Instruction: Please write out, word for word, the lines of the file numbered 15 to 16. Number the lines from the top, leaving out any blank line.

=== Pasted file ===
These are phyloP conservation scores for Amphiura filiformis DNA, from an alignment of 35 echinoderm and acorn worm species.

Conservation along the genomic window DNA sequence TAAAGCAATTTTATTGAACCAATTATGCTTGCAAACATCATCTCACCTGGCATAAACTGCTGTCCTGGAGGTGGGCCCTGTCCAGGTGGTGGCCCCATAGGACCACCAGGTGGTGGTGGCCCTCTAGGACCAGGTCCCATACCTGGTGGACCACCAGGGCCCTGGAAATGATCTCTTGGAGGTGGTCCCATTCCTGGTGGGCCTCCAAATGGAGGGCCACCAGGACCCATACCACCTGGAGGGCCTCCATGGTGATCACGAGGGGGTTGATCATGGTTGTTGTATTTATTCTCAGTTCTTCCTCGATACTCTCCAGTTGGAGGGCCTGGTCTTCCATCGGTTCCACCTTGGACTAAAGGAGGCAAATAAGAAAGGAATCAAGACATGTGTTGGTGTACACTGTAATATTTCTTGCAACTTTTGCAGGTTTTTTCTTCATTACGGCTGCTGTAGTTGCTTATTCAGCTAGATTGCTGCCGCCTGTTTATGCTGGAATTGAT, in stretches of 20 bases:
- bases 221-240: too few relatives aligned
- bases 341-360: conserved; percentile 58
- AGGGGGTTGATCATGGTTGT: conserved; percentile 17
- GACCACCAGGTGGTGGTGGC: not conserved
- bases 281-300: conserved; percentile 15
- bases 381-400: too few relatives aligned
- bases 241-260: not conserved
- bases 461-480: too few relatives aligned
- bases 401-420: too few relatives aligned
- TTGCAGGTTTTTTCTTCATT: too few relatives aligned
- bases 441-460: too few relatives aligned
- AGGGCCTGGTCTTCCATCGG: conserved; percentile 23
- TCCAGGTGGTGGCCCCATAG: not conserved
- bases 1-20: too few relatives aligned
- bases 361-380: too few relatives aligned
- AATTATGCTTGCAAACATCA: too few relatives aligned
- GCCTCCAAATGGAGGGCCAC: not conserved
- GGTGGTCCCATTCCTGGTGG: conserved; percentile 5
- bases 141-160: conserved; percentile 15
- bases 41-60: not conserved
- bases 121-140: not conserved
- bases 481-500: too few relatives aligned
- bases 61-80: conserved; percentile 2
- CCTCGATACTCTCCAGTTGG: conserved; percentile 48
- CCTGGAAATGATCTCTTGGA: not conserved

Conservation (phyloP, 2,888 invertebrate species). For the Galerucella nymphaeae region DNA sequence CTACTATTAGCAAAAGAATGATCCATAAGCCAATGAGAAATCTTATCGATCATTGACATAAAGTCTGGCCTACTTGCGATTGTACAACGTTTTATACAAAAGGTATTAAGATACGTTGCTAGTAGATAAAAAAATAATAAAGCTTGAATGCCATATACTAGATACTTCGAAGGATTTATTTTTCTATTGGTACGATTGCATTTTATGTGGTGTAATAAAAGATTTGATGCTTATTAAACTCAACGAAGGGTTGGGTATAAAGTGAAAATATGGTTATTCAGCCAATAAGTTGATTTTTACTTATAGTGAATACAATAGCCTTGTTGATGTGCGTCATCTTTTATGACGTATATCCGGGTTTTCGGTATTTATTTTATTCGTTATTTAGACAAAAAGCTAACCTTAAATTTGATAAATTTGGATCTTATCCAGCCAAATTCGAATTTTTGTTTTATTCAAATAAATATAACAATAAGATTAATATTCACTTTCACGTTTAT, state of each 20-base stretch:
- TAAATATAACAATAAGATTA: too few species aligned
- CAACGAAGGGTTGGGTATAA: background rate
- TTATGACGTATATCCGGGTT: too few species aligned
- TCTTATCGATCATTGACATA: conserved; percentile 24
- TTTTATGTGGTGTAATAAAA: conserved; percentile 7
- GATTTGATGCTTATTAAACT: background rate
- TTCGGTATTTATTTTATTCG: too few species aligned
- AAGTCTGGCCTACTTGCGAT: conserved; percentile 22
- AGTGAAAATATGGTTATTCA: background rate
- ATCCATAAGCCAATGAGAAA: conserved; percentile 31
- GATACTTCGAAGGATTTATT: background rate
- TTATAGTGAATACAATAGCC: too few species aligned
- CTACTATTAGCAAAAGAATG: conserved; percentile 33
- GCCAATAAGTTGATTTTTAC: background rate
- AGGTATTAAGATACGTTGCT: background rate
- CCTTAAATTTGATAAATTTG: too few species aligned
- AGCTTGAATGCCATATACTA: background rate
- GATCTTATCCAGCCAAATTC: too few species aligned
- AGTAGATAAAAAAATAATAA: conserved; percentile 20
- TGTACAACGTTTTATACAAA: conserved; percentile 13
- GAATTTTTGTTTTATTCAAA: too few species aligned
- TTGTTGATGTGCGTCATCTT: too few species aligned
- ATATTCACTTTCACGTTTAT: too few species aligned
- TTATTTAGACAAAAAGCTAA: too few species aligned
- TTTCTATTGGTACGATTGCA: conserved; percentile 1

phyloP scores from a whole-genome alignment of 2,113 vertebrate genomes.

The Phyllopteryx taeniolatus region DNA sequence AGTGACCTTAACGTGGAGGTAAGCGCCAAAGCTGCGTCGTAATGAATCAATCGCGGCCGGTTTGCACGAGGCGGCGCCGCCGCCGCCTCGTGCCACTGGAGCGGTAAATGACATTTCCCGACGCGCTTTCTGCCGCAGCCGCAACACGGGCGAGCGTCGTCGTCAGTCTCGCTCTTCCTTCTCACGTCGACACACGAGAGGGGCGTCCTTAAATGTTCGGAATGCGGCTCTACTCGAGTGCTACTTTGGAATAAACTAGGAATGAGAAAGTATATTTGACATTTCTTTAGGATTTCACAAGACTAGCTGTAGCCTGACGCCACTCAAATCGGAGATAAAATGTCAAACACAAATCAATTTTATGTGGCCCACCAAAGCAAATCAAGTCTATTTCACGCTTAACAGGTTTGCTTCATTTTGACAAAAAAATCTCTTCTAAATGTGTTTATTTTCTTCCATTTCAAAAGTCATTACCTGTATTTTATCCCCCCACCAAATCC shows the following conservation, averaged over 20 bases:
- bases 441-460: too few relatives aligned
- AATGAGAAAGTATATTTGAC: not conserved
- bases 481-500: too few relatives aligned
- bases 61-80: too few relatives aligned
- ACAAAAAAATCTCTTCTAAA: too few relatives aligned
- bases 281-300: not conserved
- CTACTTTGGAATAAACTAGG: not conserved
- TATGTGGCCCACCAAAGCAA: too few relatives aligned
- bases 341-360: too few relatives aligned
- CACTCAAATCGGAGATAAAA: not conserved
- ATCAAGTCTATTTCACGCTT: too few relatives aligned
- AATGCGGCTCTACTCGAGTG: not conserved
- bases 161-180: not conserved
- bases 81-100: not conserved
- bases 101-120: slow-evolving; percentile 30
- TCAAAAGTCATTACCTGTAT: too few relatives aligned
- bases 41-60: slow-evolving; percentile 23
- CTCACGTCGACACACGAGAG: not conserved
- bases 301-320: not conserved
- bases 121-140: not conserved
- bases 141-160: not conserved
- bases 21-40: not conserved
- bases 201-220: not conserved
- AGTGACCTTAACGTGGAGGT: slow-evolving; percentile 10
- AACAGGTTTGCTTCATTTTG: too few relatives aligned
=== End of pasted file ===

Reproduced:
- TCCAGGTGGTGGCCCCATAG: not conserved
- bases 1-20: too few relatives aligned